Well curated event took the word beyond the page, but I still love a physical book
At a time when music festivals have evolved to include sprawling interactive conferences and there’s a general shift to multidisciplinary arts fests, it’s high time to revisit the format and role of literary festivals.
Enter Unbound, the three-day Pages Festival, which wrapped up its inaugural year on Saturday, March 15.
The brainchild of Marc Glassman (formerly the owner of Pages Books & Magazines on Queen West and the creator of This Is Not A Reading Series), it promised (and delivered) a shift in emphasis from conventional authors and books to slide presentations, music videos, graphic novels and talks about the intersection of art and books, film and books, and the new frontiers of interactive digital storytelling.
It was by far the most visually oriented literary festival I have ever attended.
Like TINARS, Unbound didn’t feature authors reading from their own works. Rather, the format involved interviews, panel discussions and presentations.
Not that there wasn’t any reading. Margaret Atwood, for instance (who wasn’t there in person), was represented by artist Charles Pachter reading from her letters and poetry while discussing their friendship and collaboration on The Journals Of Susanna Moodie (which will soon go into its third printing). And the late Carol Shields (who also wrote a book inspired by Moodie) appeared in a video reading, an introduction to a new digital interactive project based on her work.
The fest invited participants to expand their concepts of what writing and storytelling are and what genres and formats can be considered canonical. Music videos, for instance – represented Friday night at the Tranzac by Stuart Berman, Vivek Shraya, Dalton Higgins and Bruce Peninsula’s Misha Bower sharing some of their favourites – weren’t much of a stretch, considering they already show up as teaching tools in the classroom.
But Shawn Micallef’s literary use of the character WilliamLyonMackenzie (rebelmayor) on Twitter, which he explained during the Urban Narratives discussion, was a naturally interactive, engaging and funny revelation.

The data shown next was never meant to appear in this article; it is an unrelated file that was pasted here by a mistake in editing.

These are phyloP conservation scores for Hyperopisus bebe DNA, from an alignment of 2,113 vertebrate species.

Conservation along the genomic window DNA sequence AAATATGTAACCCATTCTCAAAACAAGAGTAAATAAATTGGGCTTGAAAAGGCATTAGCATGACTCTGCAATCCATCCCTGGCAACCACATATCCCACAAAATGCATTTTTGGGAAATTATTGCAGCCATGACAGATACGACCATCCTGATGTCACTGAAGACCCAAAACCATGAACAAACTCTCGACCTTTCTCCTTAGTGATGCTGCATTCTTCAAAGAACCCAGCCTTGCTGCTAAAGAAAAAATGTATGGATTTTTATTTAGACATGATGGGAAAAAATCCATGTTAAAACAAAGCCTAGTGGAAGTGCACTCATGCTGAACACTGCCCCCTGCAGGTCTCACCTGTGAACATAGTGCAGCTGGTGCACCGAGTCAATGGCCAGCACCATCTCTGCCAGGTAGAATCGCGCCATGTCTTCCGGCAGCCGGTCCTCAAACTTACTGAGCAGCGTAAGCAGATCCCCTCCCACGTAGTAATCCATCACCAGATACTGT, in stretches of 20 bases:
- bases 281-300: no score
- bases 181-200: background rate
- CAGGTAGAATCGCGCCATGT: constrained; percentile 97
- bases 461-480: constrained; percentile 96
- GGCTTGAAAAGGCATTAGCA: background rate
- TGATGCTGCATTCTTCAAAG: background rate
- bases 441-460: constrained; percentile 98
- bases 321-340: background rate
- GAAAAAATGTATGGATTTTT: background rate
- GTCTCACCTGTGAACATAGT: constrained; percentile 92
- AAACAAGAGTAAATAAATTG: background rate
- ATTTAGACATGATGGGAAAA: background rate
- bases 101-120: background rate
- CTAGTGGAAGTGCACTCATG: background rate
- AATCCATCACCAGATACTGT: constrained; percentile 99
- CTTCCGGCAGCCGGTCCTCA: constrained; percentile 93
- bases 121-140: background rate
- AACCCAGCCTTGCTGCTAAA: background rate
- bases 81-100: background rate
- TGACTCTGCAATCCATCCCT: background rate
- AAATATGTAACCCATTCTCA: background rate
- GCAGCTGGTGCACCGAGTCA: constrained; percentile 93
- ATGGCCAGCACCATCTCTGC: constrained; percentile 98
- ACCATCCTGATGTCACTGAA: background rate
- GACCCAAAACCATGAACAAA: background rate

Gerry Flahive’s sharing of short films and interactive animations related to his High Rise project was also inspiring. The Urban Narratives session also included the first public presentation of Track Toronto, a [murmur]-inspired interactive map of Toronto featuring songs inspired by specific locations in the city or the city at large.
For a fest that looks to the future (or at least very present), some of the most poignant moments Saturday came from old book technology and the past. Take, for instance, the crowd that gathered after the Susanna Moodie discussion to look through a physical copy of Atwood and Pachter’s book from its original handprinted run, or Seth’s defence of old-fashioned charm in graphic novels and books – shiny foil, logos, embossing and all – during The Art Of The Graphic Novel. (I could have listened to Seth talk for over an hour versus his allotted 20 minutes, but I digress.)
Unbound demonstrated that it’s an exciting time for writing and storytelling, but I think the jury’s still out on what will have lasting impact. Perhaps I’m old-fashioned, but at the end of the day I still want to take a physical book home and enjoy its analog interplay of art, design and the printed word.
My concern is that the more visual and interactive things get, the less space there will be for a personalized, imaginative relationship with literature.